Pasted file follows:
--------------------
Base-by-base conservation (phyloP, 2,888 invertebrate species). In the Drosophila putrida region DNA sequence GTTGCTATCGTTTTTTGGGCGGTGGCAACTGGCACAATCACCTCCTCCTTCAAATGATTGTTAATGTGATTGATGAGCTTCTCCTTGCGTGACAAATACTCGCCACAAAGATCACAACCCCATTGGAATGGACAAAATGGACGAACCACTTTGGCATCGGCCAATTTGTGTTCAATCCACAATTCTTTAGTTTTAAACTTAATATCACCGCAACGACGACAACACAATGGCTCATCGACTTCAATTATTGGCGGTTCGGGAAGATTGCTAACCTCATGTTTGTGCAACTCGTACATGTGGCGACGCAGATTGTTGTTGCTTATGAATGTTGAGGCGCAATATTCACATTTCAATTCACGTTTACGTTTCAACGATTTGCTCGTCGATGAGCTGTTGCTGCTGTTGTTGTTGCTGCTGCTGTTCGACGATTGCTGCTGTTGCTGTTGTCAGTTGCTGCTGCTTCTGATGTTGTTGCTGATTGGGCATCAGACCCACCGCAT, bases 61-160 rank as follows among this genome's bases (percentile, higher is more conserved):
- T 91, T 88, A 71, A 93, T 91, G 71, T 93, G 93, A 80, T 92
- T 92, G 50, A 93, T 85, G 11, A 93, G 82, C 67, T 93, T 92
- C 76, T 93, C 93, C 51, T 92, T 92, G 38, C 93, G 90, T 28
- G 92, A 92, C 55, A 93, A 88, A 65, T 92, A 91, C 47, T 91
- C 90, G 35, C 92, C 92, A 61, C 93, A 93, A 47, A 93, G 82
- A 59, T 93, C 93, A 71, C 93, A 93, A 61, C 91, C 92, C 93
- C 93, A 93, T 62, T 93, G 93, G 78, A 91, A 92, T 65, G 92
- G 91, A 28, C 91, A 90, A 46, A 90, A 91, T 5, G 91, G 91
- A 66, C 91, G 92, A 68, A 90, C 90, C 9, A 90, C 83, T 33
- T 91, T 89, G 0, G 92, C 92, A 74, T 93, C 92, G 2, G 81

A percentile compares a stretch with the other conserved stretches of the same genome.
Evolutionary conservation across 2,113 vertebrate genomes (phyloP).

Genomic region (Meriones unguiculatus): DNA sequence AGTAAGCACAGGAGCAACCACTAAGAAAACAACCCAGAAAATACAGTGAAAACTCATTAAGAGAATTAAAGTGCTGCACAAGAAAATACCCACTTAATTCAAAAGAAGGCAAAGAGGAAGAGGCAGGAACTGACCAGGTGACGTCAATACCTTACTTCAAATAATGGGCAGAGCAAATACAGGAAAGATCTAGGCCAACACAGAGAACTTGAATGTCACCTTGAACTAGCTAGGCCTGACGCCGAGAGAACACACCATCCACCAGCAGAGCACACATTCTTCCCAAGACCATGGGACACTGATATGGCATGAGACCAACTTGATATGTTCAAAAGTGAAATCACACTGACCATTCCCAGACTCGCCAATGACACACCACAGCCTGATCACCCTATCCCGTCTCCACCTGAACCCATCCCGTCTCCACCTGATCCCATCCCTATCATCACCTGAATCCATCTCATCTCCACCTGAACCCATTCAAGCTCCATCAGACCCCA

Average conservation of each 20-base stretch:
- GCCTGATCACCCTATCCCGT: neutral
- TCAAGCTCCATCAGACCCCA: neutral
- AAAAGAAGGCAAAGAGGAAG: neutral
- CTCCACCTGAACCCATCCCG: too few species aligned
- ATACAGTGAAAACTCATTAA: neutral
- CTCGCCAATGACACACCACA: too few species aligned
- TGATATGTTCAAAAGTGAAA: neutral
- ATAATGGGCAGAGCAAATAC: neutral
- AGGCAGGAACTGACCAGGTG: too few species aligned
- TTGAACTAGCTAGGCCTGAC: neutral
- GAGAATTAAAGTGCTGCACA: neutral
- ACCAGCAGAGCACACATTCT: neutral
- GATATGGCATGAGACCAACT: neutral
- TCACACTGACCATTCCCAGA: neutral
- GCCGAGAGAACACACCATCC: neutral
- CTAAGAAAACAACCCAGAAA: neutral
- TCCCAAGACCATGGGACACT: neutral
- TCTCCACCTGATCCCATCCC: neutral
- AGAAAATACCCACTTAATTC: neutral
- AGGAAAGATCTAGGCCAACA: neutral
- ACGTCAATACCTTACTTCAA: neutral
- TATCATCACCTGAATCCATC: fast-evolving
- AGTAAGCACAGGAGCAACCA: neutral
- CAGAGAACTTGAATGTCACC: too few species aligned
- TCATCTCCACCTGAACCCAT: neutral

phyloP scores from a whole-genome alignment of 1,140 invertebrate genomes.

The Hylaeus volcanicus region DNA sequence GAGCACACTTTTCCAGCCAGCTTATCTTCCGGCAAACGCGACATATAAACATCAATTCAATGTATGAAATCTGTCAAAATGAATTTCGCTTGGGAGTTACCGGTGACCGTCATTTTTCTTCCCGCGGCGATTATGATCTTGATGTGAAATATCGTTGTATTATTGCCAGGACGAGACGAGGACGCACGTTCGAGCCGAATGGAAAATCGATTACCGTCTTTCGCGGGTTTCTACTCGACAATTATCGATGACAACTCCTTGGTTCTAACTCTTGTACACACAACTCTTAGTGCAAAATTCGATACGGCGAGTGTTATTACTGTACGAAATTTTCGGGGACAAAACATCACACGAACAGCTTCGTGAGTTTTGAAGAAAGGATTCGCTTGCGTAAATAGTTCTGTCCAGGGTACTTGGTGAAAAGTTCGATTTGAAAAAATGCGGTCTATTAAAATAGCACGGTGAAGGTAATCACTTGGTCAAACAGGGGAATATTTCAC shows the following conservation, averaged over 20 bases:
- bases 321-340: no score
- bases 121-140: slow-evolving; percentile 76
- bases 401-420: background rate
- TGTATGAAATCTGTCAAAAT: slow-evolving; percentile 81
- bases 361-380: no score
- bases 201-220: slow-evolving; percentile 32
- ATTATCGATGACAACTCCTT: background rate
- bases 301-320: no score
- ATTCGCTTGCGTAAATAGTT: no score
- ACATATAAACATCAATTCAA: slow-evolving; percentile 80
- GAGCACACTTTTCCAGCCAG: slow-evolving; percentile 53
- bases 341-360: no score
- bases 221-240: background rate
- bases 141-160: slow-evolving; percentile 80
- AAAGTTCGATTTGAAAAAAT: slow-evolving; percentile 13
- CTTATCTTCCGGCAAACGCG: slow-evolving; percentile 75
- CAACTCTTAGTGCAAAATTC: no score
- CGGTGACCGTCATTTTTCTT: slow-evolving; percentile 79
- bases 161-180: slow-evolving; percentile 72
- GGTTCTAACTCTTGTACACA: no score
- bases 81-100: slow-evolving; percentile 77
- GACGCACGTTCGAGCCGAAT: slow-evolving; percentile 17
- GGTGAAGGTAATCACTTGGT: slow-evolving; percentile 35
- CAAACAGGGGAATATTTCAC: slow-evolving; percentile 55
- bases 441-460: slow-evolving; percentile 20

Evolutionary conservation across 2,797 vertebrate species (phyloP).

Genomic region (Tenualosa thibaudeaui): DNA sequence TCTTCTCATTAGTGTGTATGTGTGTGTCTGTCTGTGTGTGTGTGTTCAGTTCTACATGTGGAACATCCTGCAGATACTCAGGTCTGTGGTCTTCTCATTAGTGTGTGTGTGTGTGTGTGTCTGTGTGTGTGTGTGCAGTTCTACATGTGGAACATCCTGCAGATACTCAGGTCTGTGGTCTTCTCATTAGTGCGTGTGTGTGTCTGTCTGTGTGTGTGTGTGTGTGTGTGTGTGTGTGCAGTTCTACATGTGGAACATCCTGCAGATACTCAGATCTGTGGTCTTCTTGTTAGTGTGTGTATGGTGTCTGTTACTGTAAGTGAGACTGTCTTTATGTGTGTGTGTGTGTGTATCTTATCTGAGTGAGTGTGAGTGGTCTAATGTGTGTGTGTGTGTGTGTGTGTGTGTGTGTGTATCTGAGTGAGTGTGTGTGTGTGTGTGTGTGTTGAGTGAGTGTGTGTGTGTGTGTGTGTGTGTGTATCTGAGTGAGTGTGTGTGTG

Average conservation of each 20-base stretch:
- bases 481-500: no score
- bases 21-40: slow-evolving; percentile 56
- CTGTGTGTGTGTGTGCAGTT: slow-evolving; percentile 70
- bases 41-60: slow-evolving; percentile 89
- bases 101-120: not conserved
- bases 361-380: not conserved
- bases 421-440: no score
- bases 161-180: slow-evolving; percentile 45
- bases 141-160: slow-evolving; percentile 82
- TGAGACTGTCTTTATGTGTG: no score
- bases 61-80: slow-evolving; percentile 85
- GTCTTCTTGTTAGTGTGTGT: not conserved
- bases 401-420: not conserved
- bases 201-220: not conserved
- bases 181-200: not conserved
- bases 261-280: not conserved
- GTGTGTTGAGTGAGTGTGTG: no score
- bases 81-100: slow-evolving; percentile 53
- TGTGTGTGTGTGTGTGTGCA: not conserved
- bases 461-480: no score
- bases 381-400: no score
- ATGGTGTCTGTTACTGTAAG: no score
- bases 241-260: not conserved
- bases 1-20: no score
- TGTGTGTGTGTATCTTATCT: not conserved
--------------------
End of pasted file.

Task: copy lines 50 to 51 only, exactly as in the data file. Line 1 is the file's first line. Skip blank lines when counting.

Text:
- bases 301-320: no score
- ATTCGCTTGCGTAAATAGTT: no score